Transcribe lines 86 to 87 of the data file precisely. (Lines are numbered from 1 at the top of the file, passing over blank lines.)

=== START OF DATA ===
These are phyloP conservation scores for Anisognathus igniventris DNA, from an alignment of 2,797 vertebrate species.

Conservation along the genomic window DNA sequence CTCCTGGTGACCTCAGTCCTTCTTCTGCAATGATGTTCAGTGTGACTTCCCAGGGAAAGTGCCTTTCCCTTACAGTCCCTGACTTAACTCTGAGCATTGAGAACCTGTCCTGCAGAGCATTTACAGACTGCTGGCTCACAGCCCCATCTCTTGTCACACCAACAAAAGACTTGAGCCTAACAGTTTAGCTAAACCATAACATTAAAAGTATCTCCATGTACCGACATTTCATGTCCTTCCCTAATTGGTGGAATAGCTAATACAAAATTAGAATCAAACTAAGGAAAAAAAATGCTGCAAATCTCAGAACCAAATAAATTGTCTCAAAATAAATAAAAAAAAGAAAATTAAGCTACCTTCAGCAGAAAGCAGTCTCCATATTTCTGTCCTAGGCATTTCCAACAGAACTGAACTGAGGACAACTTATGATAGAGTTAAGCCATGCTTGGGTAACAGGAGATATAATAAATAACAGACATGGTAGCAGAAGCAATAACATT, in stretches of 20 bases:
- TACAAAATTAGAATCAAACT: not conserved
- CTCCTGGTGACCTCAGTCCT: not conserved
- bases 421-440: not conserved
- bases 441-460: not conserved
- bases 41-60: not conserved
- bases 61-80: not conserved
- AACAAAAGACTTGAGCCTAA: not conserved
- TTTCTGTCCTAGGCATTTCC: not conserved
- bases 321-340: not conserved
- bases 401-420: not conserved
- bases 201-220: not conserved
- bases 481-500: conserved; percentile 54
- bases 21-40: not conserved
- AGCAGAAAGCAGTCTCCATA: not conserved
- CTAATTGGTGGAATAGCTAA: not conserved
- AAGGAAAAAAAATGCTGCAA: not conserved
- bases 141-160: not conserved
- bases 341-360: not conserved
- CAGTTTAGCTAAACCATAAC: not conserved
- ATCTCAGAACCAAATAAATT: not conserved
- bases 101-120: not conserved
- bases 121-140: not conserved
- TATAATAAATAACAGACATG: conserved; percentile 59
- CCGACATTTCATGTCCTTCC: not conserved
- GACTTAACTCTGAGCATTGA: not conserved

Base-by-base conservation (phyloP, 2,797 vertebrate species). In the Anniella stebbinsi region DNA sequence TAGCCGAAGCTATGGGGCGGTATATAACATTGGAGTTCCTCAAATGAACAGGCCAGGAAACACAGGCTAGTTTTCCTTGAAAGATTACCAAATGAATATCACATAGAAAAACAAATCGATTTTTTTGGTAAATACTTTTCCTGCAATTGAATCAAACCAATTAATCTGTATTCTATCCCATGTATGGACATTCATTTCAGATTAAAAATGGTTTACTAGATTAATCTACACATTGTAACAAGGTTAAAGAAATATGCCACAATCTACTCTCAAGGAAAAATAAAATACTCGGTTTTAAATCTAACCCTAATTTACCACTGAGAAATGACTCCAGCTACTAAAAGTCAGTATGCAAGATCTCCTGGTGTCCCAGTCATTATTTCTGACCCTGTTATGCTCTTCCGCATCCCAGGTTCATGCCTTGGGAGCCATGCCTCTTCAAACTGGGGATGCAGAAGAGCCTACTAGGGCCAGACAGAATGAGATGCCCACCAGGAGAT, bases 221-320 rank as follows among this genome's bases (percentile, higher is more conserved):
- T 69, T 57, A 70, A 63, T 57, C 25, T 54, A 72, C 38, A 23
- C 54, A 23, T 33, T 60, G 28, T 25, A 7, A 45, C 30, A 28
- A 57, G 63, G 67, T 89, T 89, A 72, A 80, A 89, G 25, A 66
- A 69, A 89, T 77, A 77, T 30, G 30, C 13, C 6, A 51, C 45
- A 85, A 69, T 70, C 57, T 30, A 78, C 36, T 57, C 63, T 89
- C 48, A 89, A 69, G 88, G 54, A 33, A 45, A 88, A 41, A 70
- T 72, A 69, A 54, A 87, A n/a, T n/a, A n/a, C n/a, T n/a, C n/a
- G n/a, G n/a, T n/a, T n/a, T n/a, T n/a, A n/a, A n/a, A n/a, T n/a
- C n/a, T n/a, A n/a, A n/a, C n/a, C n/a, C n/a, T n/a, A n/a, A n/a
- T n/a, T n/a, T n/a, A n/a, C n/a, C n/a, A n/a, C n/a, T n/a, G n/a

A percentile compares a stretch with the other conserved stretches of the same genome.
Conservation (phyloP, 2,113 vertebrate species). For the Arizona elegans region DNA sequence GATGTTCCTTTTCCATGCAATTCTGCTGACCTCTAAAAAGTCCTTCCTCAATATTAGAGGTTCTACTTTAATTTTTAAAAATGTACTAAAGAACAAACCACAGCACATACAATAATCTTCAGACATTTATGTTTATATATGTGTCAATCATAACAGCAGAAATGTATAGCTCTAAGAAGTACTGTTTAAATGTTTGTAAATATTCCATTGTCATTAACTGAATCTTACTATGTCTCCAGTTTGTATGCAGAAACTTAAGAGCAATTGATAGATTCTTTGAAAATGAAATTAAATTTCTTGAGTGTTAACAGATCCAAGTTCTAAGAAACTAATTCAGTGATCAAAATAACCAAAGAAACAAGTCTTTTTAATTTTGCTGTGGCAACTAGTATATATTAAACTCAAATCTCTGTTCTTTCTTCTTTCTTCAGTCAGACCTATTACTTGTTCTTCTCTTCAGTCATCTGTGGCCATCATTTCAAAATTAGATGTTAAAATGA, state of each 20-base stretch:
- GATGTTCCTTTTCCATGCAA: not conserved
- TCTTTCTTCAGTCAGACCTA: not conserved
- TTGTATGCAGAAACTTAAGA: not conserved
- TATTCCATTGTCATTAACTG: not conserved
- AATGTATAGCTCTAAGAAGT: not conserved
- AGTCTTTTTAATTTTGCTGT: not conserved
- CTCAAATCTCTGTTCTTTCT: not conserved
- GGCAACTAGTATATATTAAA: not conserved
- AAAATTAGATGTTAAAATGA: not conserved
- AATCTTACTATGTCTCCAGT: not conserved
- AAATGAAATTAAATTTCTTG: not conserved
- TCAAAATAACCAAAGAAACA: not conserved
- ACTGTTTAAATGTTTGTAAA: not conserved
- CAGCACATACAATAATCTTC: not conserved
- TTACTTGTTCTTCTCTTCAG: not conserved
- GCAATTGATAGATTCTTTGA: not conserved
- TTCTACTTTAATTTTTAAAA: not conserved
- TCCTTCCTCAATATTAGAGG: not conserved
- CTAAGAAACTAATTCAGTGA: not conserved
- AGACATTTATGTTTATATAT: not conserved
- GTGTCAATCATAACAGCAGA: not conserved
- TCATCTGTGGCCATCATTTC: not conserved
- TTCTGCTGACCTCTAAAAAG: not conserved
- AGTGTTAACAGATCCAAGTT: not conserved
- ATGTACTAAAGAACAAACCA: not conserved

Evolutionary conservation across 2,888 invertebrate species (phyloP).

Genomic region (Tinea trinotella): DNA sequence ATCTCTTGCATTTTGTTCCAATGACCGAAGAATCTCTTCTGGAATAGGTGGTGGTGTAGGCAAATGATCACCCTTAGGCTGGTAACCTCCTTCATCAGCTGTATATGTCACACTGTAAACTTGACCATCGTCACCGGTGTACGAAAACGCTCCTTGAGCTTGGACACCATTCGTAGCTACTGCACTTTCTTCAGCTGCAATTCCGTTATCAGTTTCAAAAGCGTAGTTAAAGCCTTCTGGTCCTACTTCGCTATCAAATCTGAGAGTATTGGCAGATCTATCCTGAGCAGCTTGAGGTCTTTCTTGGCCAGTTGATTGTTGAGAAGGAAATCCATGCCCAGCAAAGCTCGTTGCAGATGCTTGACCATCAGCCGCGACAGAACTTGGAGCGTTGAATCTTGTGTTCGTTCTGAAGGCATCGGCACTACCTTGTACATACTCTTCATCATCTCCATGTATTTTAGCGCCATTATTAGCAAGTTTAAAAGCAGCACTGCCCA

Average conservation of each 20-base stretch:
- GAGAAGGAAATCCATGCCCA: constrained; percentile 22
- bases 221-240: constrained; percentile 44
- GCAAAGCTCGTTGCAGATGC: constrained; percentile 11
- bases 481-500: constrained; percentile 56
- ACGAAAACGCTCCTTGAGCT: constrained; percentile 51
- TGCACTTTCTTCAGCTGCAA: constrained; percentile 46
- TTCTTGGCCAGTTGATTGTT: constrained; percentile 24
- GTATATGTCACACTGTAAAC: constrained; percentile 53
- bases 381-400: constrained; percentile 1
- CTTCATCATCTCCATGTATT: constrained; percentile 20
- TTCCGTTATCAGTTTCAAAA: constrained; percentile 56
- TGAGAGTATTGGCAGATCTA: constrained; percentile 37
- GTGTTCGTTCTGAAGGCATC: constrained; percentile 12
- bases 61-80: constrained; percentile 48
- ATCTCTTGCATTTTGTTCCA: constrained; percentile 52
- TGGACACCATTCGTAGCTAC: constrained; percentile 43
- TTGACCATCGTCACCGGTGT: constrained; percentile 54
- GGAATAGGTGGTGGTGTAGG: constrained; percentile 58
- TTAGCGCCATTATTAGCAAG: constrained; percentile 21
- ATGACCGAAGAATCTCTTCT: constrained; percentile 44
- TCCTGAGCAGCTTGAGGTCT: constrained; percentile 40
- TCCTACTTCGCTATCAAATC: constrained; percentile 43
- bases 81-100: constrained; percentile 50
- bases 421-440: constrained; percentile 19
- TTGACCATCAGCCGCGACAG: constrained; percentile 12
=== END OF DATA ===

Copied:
- GGAATAGGTGGTGGTGTAGG: constrained; percentile 58
- TTAGCGCCATTATTAGCAAG: constrained; percentile 21